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Neurophysiological Diagnostics for Menstrual Pain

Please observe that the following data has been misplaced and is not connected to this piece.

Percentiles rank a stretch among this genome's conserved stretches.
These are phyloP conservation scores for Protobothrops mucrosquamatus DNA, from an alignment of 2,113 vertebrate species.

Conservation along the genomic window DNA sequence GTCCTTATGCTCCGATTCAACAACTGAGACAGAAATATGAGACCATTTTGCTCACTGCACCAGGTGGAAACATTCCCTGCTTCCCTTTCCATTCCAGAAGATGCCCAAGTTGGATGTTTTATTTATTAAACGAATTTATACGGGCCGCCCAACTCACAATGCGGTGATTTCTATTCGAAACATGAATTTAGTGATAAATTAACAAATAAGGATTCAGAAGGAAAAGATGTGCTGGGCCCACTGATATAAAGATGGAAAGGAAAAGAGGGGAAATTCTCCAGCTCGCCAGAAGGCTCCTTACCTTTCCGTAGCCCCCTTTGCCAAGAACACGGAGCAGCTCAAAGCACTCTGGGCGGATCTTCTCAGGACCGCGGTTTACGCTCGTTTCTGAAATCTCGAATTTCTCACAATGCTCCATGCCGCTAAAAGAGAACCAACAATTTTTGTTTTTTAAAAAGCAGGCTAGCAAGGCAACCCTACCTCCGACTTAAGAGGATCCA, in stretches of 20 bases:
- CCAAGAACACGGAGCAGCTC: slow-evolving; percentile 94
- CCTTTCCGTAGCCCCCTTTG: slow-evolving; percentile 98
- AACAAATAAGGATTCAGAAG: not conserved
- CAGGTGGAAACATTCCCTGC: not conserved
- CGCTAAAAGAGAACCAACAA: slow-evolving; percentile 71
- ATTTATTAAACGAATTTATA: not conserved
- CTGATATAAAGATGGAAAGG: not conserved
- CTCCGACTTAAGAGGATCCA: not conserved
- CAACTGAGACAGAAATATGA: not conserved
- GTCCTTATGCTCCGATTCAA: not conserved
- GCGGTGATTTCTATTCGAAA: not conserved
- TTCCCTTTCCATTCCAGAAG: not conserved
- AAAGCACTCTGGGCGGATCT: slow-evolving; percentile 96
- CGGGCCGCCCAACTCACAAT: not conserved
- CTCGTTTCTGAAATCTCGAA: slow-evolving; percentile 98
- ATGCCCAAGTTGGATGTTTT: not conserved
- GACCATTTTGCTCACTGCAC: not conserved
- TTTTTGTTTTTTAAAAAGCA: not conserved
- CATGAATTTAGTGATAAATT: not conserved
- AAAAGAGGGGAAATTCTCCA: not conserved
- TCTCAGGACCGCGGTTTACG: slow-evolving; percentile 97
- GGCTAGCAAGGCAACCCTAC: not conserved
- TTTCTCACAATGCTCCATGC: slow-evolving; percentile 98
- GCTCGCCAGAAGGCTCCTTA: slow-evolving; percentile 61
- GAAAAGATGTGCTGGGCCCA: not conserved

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The tests used to evaluate visceral pain in all animal studies have never been systematically employed in human research, limiting their translatability. Researchers have made enormous progress identifying the involvement of specific neural pathways in visceral pain using animal models utilizing visceral motor reflexes (VMRs) and quantitative sensory testing (QSTs). However, VMRs are not studied in humans with visceral pain and there is insufficient human data to utilize QST clinically. The surgical treatment of dysmenorrhea and chronic pelvic pain (CPP) by transecting nerves has variable outcome because clinical tests do not identify dysfunctional nerves or nociceptive mechanisms. When surgical methods that target the splanchnic or hypogastric methods fail (30-60% of patients), nociception is potentially mediated by remaining nerves such as the pudendal. In animals, elevated abdominal VMR amplitude in the oblique and rectus muscle is indicative of pelvic splanchnic nerve sensitization. In contrast, increased pelvic floor sensitivity implies involvement of the pudendal nerve. Similar measurements of VMR and QST in humans could be used to screen surgical candidates. We propose to generate the first evidence that VMRs exist in humans and that QST can separate out pain phenotypes using novel ultrasound-electrophysiological methods. Preliminary data show that VMRs precede pain report and that VMRs with pain are reversible by NSAIDs in healthy women who suffer from primary dysmenorrhea. Therefore, we hypothesize that dysmenorrhea is a condition associated with prostaglandin mediated high amplitude uterine contractions that may produce pain in the superficial abdominal musculature. In contrast, women with dysmenorrhea who also suffer from CPP did not have VMRs during menstrual cramps and pain report was not significantly reduced by NSAIDS in our pilot data. Our preliminary data also suggest that women with CPP have increased pudendal sensitivity. We hypothesize CPP is associated with NSAID-resistant dysmenorrhea without VMRs and increased sensitivity in the pudendal dermatome. Other mechanisms potentially contributing to menstrual cramps such as uterine contractions, uterine ischemia, and psychological factors in addition to our hypotheses will be evaluated through two aims: Aim #1 To establish the relationship between VMRs and menstrual cramps in primary dysmenorrhea and CPP. VMRs will be recorded with ultrasound and EMG while simultaneously monitoring self-reported abdominal pain during menstruation or spontaneous visceral pain before and after naproxen administration. Aim #2: To determine if QST phenotypes are consistent with VMR phenotypes that suggest hypogastric, pelvic splanchnic, or pudendal nerve involvement. Sensory testing will be performed in specific dermatomes to dissociate the role of these nerve pathways in women with dysmenorrhea and/or CPP. The characterization of VMRs and QST is significant in its ability to improve translatability of animal models that involve explcit neural and mechanistic targets, a goal of PA13-119.
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